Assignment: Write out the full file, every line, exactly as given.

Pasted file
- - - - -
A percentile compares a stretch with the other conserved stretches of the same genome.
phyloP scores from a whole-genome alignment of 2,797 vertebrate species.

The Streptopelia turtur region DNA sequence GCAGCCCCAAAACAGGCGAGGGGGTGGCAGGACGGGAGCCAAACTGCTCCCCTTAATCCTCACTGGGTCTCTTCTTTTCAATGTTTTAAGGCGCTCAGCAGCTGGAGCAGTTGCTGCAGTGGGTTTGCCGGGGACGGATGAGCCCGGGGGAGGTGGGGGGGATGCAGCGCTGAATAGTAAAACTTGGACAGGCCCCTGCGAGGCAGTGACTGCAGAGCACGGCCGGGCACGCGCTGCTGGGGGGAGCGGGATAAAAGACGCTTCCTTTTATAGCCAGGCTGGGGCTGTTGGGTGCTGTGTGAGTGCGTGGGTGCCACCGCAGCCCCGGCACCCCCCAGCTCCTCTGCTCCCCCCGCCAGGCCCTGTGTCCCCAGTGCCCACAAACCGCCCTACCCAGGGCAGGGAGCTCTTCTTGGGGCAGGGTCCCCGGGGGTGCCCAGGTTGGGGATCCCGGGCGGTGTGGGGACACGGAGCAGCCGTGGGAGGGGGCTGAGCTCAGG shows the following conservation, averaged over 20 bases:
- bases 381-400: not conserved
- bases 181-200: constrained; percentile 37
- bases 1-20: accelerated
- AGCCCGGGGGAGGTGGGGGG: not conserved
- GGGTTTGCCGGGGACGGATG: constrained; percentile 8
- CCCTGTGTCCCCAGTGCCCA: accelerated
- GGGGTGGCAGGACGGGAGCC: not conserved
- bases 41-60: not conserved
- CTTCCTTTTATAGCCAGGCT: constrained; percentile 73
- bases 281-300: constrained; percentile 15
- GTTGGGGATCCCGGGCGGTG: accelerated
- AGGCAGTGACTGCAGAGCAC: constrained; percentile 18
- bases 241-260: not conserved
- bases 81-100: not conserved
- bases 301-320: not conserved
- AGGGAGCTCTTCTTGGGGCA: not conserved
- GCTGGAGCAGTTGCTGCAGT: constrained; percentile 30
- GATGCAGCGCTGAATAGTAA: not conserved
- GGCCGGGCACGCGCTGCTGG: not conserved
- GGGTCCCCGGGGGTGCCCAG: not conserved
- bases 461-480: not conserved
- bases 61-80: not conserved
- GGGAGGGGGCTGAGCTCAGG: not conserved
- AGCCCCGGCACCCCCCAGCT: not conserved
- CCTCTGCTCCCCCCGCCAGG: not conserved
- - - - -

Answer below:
A percentile compares a stretch with the other conserved stretches of the same genome.
phyloP scores from a whole-genome alignment of 2,797 vertebrate species.

The Streptopelia turtur region DNA sequence GCAGCCCCAAAACAGGCGAGGGGGTGGCAGGACGGGAGCCAAACTGCTCCCCTTAATCCTCACTGGGTCTCTTCTTTTCAATGTTTTAAGGCGCTCAGCAGCTGGAGCAGTTGCTGCAGTGGGTTTGCCGGGGACGGATGAGCCCGGGGGAGGTGGGGGGGATGCAGCGCTGAATAGTAAAACTTGGACAGGCCCCTGCGAGGCAGTGACTGCAGAGCACGGCCGGGCACGCGCTGCTGGGGGGAGCGGGATAAAAGACGCTTCCTTTTATAGCCAGGCTGGGGCTGTTGGGTGCTGTGTGAGTGCGTGGGTGCCACCGCAGCCCCGGCACCCCCCAGCTCCTCTGCTCCCCCCGCCAGGCCCTGTGTCCCCAGTGCCCACAAACCGCCCTACCCAGGGCAGGGAGCTCTTCTTGGGGCAGGGTCCCCGGGGGTGCCCAGGTTGGGGATCCCGGGCGGTGTGGGGACACGGAGCAGCCGTGGGAGGGGGCTGAGCTCAGG shows the following conservation, averaged over 20 bases:
- bases 381-400: not conserved
- bases 181-200: constrained; percentile 37
- bases 1-20: accelerated
- AGCCCGGGGGAGGTGGGGGG: not conserved
- GGGTTTGCCGGGGACGGATG: constrained; percentile 8
- CCCTGTGTCCCCAGTGCCCA: accelerated
- GGGGTGGCAGGACGGGAGCC: not conserved
- bases 41-60: not conserved
- CTTCCTTTTATAGCCAGGCT: constrained; percentile 73
- bases 281-300: constrained; percentile 15
- GTTGGGGATCCCGGGCGGTG: accelerated
- AGGCAGTGACTGCAGAGCAC: constrained; percentile 18
- bases 241-260: not conserved
- bases 81-100: not conserved
- bases 301-320: not conserved
- AGGGAGCTCTTCTTGGGGCA: not conserved
- GCTGGAGCAGTTGCTGCAGT: constrained; percentile 30
- GATGCAGCGCTGAATAGTAA: not conserved
- GGCCGGGCACGCGCTGCTGG: not conserved
- GGGTCCCCGGGGGTGCCCAG: not conserved
- bases 461-480: not conserved
- bases 61-80: not conserved
- GGGAGGGGGCTGAGCTCAGG: not conserved
- AGCCCCGGCACCCCCCAGCT: not conserved
- CCTCTGCTCCCCCCGCCAGG: not conserved